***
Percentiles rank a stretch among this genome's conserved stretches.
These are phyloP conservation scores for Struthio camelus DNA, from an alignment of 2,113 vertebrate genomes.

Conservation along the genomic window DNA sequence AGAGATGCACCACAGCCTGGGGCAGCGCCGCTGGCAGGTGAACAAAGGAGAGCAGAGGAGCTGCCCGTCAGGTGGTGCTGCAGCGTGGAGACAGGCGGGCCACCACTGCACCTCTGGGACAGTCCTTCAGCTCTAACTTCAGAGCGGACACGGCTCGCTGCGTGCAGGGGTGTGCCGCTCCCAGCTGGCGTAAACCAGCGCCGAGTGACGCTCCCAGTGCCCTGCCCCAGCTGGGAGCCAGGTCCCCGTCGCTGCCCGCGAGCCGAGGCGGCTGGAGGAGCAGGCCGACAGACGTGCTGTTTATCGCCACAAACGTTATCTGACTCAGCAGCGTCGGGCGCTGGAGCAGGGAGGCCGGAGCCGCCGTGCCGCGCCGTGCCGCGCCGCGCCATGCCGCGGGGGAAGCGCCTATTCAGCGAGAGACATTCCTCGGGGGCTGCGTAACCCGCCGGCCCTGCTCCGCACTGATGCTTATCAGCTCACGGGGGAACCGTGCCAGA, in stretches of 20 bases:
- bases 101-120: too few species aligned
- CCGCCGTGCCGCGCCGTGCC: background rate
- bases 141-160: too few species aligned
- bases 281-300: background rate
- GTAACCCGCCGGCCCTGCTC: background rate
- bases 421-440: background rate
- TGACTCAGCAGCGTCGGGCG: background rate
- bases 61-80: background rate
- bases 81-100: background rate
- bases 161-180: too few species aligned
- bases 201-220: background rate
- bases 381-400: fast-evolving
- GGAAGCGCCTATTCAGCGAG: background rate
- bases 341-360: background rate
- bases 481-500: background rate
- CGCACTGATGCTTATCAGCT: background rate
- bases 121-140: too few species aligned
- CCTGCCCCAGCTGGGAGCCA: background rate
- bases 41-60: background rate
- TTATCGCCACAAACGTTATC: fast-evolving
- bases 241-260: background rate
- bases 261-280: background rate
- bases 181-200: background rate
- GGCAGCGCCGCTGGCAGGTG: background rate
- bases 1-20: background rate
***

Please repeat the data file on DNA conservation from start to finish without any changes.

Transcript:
Percentiles rank a stretch among this genome's conserved stretches.
These are phyloP conservation scores for Struthio camelus DNA, from an alignment of 2,113 vertebrate genomes.

Conservation along the genomic window DNA sequence AGAGATGCACCACAGCCTGGGGCAGCGCCGCTGGCAGGTGAACAAAGGAGAGCAGAGGAGCTGCCCGTCAGGTGGTGCTGCAGCGTGGAGACAGGCGGGCCACCACTGCACCTCTGGGACAGTCCTTCAGCTCTAACTTCAGAGCGGACACGGCTCGCTGCGTGCAGGGGTGTGCCGCTCCCAGCTGGCGTAAACCAGCGCCGAGTGACGCTCCCAGTGCCCTGCCCCAGCTGGGAGCCAGGTCCCCGTCGCTGCCCGCGAGCCGAGGCGGCTGGAGGAGCAGGCCGACAGACGTGCTGTTTATCGCCACAAACGTTATCTGACTCAGCAGCGTCGGGCGCTGGAGCAGGGAGGCCGGAGCCGCCGTGCCGCGCCGTGCCGCGCCGCGCCATGCCGCGGGGGAAGCGCCTATTCAGCGAGAGACATTCCTCGGGGGCTGCGTAACCCGCCGGCCCTGCTCCGCACTGATGCTTATCAGCTCACGGGGGAACCGTGCCAGA, in stretches of 20 bases:
- bases 101-120: too few species aligned
- CCGCCGTGCCGCGCCGTGCC: background rate
- bases 141-160: too few species aligned
- bases 281-300: background rate
- GTAACCCGCCGGCCCTGCTC: background rate
- bases 421-440: background rate
- TGACTCAGCAGCGTCGGGCG: background rate
- bases 61-80: background rate
- bases 81-100: background rate
- bases 161-180: too few species aligned
- bases 201-220: background rate
- bases 381-400: fast-evolving
- GGAAGCGCCTATTCAGCGAG: background rate
- bases 341-360: background rate
- bases 481-500: background rate
- CGCACTGATGCTTATCAGCT: background rate
- bases 121-140: too few species aligned
- CCTGCCCCAGCTGGGAGCCA: background rate
- bases 41-60: background rate
- TTATCGCCACAAACGTTATC: fast-evolving
- bases 241-260: background rate
- bases 261-280: background rate
- bases 181-200: background rate
- GGCAGCGCCGCTGGCAGGTG: background rate
- bases 1-20: background rate